Characteristics of Gifted
Characteristics of Gifted and Talented Students
In preschool years giftedness can be demonstrated by early physical development, early language development, and/or exceptional powers of observation and curiosity. While it is rare for a gifted child to exhibit all of the following characteristics, it is common for a gifted child to manifest many of them.
- learns rapidly
- extensive vocabulary
- longer attention span
- high degree of energy
- interest in experimenting and doing things differently
- unusual sense of humor
- problem solving ability
- insatiable curiosity and persistence
- intense concentration and perseverance in areas of interest
- may question authority
- advanced sense of conscience and compassion for others
- perceives abstract ideas, understands complex concepts
- sees relationships
- may demonstrate intense emotional and/or physical sensitivity
- exhibits creativity
Bright or Gifted?
|Bright Child||Gifted Learner|
|Knows the answers||Asks the questions|
|Is interested||Is highly curious|
|Is attentive||Is mentally and physically involved|
|Has good ideas||Has wild, silly ideas|
|Works hard||Plays around, yet tests well|
|Answers the questions||Discusses in detail, elaborates|
|Top group||Beyond the group|
|Listens with interest||Shows strong feeling and opinions|
|Learns with ease||Already knows|
|6-8 repetitions for mastery||1-2 repetitions for mastery|
|Understands ideas||Constructs abstractions|
|Enjoys peers||Prefers adults|
|Grasps the meaning||Draws inferences|
|Completes assignments||Initiates projects|
|Is receptive||Is intense|
|Copies accurately||Creates a new design|
|Enjoys school||Enjoys learning|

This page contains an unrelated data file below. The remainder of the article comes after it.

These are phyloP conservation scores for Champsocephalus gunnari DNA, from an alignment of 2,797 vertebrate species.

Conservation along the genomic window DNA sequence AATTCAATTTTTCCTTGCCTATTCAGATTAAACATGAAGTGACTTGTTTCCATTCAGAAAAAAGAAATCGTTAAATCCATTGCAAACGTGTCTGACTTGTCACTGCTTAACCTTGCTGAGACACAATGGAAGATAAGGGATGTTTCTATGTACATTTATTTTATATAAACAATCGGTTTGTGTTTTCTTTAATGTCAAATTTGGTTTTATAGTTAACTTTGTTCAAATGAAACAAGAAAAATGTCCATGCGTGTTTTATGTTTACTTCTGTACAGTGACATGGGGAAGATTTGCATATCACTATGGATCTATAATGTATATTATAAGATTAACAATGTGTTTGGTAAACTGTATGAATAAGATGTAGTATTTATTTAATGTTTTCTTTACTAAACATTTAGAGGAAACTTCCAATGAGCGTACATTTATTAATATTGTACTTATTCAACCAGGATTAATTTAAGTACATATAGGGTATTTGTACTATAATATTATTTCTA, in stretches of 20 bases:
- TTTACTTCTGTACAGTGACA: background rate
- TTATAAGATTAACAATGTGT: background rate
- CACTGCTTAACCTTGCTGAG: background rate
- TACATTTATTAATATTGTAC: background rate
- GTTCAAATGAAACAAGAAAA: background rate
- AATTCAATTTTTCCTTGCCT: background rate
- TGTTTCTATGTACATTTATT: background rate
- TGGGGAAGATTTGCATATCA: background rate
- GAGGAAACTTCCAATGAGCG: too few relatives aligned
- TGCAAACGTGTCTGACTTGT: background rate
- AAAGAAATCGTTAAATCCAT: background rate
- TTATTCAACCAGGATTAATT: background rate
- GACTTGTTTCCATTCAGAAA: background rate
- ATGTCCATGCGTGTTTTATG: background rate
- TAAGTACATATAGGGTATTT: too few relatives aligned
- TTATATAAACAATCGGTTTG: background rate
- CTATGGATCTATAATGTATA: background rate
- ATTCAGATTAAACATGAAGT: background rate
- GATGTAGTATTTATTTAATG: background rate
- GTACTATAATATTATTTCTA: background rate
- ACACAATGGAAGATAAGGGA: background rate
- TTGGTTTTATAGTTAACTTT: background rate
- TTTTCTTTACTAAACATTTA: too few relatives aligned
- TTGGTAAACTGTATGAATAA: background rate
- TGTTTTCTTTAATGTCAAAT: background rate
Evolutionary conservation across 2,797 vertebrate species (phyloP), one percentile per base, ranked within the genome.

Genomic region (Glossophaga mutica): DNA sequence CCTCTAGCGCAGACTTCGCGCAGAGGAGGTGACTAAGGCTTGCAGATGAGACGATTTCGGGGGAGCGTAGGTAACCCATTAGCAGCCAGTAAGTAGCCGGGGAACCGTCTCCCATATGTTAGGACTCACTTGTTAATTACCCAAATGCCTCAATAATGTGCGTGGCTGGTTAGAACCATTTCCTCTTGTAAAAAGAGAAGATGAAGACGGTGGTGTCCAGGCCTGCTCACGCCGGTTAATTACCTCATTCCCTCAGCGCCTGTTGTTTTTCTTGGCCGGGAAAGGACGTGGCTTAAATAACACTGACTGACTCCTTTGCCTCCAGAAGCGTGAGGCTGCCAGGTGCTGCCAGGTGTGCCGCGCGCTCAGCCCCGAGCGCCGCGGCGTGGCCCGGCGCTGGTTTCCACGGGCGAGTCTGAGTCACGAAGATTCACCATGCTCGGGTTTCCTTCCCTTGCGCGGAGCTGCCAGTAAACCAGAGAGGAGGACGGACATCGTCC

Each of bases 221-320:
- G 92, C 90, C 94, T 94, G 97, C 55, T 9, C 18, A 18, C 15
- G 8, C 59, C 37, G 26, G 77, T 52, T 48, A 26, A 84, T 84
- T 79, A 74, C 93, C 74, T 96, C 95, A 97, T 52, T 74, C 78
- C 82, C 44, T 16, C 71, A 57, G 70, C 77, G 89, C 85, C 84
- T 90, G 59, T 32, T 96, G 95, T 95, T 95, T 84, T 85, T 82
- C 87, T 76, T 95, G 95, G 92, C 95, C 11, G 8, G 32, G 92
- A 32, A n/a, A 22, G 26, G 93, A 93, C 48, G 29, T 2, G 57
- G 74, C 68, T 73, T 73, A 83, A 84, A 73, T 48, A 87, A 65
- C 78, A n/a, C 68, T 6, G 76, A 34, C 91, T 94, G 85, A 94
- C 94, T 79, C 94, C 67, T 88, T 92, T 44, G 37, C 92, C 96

|Absorbs information||Manipulates information|
|Good memorizer||Good guesser|
|Enjoys straightforward, sequential presentation||Thrives on complexity|
|Is alert||Is keenly observant|
|Is pleased with own learning||Is highly self-critical|
Gifted Students from Diverse Populations
SJ BOCES continues to work toward ensuring that gifted and talented programming serves the needs of all gifted and talented students, regardless of race, ethnicity, gender, sexual orientation, age, disability, or socio-economic status.
Culturally and Linguistically Diverse Students
Children of color, representing different ethnic, cultural and economic backgrounds, have been under-represented in gifted and talented programs for a variety of reasons. In addition to the use of culturally biased identification tools and practices, cultural factors such as degree of risk-taking or questioning, the established practice of working to address the needs of the group and not the individual may stand as a barrier to student nomination. Students may be required to spend time in the home, assuming roles of responsibility or may mask their intellectual abilities at school to not be noticed. Interests of these students may include culturally related, not school-based activities.
Students Economically Under-Resourced
Mobility rates may make it difficult to sustain identification procedures and services. Parents and students may not trust “special labels” of being identified with special services at school. Behavior may be inconsistent with school perceptions of gifted characteristics.
Student behavior or performance may suggest gifted traits, yet the focus remains on remediation of deficits without a referral for programming for gifted and talented education. Often gifted students with disabilities do not appear either gifted or challenged as they are using a great deal of energy compensating. “Street-wise” behavior may be misinterpreted as problematic behavior instead of a characteristic of leadership.
Underachieving Gifted Students
Students who demonstrate through standardized measures a discrepancy between intellectual and/or creative ability or potential and academic achievement and/or creative productivity are considered to be underachievers. If giftedness is not nurtured, students may become bored, frustrated, and depressed with school activities. Often focus is on what students cannot do, instead of what a child can do, serves as a deterrent to engagement.